Hereditary cancer-predisposing syndromes occur due to deleterious germline variants in specific genes, increasing the risk of developing various cancers or benign abnormalities. Hereditary cancer-predisposing syndromes account for only 5–10% of all malignancies, but they are particularly important because they are transmitted over generations. According to International Agency for Research on Cancer, breast and colorectal cancer (CRC) are the most common (11.7%) and third-most common cancers (10%) in the world, respectively, and a significant portion of which occur due to germline variations.
Defects in several genes can cause breast cancer and CRC, such as MLH1 and CHEK2, which are highly and moderately penetrated genes, respectively., CHEK2 (Checkpoint kinase 2) is a tumor suppressor gene and encodes a protein with 534 amino acids which consist of an SQ/TQ cluster domain (SCD) at the N-terminus, a forkhead-associated (FHA) domain, and a kinase domain (KD) at the C-terminus. Germline deleterious variants in the CHEK2 gene, second to the BRCA1/2 genes, is the most common cause of breast cancer. The lifetime risk of breast cancer for patients with heterozygous deleterious variants in the CHEK2 gene is 25 to 39%. Also, they have an increased risk for extra breast cancers such as colorectal, prostate, kidney, and thyroid. In addition, a few cases with different types of brain cancer, such as primary glioblastomas, oligodendrogliomas, and medulloblastomas, have been reported. Different types of pathogenic variants in the CHEK2 gene, such as missense, nonsense, small and large deletion, as well as splice sites in association with cancers, have been reported.,
The other gene, MLH1, is a tumor suppressor gene, in which its defects are the second most common cause of Lynch syndrome (LS). Patients with heterozygous deleterious variants in the MLH1 gene have an elevated risk for CRC and endometrial cancers. Additionally, in these patients, the risk of developing breast, upper urothelial, biliary, ovarian, brain, and small bowel malignancies increases. Besides genetic variants, epimutations in the MLH1 gene also predispose to malignancy, which phenotypically are the same as genetic deleterious variants. The MLH1 methylation in overall CRC was 20.3%; in sporadic CRC and LS-related CRC, it was 18.7% and 16.4%, respectively. Considering the high prevalence of LS-related cancers, screening methods are of particular importance for the early detection of people at-risk Individuals. Two widely used screening tools are Bethesda and Amsterdam II. Given that both criteria based on family history and clinical background have low sensitivity and specificity, they are insufficient screening tools.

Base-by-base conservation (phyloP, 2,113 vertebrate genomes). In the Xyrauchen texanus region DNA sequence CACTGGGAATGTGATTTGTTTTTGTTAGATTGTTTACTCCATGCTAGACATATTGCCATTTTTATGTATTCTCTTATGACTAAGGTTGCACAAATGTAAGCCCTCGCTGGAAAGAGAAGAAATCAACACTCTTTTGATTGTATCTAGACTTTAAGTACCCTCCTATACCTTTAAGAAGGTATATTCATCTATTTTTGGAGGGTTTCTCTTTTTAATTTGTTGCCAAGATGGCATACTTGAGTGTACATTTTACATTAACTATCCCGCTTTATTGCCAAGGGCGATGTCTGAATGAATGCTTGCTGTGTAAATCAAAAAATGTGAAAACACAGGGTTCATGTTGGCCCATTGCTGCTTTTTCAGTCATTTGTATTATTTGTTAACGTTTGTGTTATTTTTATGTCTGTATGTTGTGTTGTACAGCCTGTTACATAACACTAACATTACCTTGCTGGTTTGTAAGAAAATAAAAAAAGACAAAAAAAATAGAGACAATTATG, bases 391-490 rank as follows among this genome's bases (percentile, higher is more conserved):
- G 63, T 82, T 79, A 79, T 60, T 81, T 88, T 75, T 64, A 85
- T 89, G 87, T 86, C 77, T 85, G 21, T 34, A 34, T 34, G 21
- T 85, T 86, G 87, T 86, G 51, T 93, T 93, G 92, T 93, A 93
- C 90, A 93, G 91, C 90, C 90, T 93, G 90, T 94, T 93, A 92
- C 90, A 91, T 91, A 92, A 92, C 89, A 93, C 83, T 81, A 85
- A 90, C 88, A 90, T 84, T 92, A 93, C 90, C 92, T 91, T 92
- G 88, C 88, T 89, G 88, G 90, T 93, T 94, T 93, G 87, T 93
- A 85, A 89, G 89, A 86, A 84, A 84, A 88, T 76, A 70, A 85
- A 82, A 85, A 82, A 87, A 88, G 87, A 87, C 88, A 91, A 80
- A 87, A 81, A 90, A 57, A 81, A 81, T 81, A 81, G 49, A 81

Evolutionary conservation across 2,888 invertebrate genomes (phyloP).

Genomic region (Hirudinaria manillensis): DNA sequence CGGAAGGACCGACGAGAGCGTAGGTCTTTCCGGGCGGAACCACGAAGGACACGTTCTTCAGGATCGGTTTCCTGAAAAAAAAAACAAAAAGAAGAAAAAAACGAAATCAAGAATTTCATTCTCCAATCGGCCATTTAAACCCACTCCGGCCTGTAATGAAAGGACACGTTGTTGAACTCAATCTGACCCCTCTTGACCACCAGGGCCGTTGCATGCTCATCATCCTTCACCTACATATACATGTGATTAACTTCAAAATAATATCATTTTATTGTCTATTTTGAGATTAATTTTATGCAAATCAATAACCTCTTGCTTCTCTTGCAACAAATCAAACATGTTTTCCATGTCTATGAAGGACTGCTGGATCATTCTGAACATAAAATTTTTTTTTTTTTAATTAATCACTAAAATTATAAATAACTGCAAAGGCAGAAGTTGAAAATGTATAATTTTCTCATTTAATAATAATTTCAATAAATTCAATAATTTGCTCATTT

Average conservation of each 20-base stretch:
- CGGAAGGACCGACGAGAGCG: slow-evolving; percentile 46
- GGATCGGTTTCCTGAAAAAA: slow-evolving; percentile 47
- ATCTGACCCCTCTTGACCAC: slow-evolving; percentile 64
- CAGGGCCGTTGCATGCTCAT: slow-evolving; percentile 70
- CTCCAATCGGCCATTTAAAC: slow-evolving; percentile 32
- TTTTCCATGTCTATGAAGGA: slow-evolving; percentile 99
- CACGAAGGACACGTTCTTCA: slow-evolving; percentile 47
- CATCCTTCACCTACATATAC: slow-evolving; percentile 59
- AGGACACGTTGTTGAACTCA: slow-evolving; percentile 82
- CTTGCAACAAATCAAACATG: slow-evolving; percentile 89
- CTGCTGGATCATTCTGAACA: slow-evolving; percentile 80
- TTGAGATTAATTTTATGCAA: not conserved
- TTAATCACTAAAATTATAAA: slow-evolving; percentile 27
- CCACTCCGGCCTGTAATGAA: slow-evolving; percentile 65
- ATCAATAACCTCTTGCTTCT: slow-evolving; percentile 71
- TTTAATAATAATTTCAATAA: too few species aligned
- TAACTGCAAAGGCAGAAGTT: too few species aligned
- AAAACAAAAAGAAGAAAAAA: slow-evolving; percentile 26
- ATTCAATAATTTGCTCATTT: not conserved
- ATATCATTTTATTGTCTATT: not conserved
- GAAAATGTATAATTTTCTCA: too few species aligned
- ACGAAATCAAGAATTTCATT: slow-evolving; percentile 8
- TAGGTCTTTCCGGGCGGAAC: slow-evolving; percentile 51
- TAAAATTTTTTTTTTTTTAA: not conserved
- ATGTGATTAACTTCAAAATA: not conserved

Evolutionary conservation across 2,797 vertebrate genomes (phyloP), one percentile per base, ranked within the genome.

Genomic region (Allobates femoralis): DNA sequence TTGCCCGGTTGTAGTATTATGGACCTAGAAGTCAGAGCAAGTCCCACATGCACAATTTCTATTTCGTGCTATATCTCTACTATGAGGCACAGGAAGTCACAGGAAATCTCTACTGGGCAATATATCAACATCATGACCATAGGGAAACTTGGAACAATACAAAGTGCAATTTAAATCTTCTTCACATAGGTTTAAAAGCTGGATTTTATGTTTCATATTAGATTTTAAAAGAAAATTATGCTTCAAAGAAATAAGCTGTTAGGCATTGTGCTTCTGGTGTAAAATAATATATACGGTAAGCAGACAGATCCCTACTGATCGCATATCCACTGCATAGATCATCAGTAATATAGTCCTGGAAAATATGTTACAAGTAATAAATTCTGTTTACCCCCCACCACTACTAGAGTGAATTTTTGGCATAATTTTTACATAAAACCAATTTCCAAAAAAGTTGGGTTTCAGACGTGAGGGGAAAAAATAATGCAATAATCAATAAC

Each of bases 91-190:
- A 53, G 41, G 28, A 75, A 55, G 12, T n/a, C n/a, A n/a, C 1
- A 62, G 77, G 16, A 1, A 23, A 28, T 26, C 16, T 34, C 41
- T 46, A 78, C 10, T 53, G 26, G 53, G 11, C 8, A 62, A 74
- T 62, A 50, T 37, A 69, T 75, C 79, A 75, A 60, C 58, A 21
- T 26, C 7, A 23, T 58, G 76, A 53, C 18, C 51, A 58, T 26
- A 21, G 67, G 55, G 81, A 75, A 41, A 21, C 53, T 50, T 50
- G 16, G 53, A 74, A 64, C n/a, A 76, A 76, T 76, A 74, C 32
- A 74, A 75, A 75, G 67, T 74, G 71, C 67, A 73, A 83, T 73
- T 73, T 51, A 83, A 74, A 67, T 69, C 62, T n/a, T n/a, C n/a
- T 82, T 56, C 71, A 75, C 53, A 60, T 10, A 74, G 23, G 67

Herein, we used whole-exome sequencing (WES) to investigate a potential causative variant in a family with multiple cancer-affected members and interestingly found that, in this family, two distinct deleterious causative variants (CHEK2: NM_007194.4: c.538C>T, p.Arg180Cys and MLH1: NM_001354630.1: c.844G>A, p.Ala41Thr) result in malignancy.
| Materials and Methods|| |
Family ascertainment and DNA isolation
A consanguineous family with eleven patients with CRC, ovary, brain, and breast cancer was recruited for this study [Figure 1]a. A comprehensive medical history was taken regarding the age-onset of cancer and disease progression from patients. Peripheral blood samples were obtained from the proband as well as other healthy and affected members. Genomic DNA was isolated using a FlexiGene DNA extraction kit (QIAGEN, Hilden, Germany) according to standard protocol.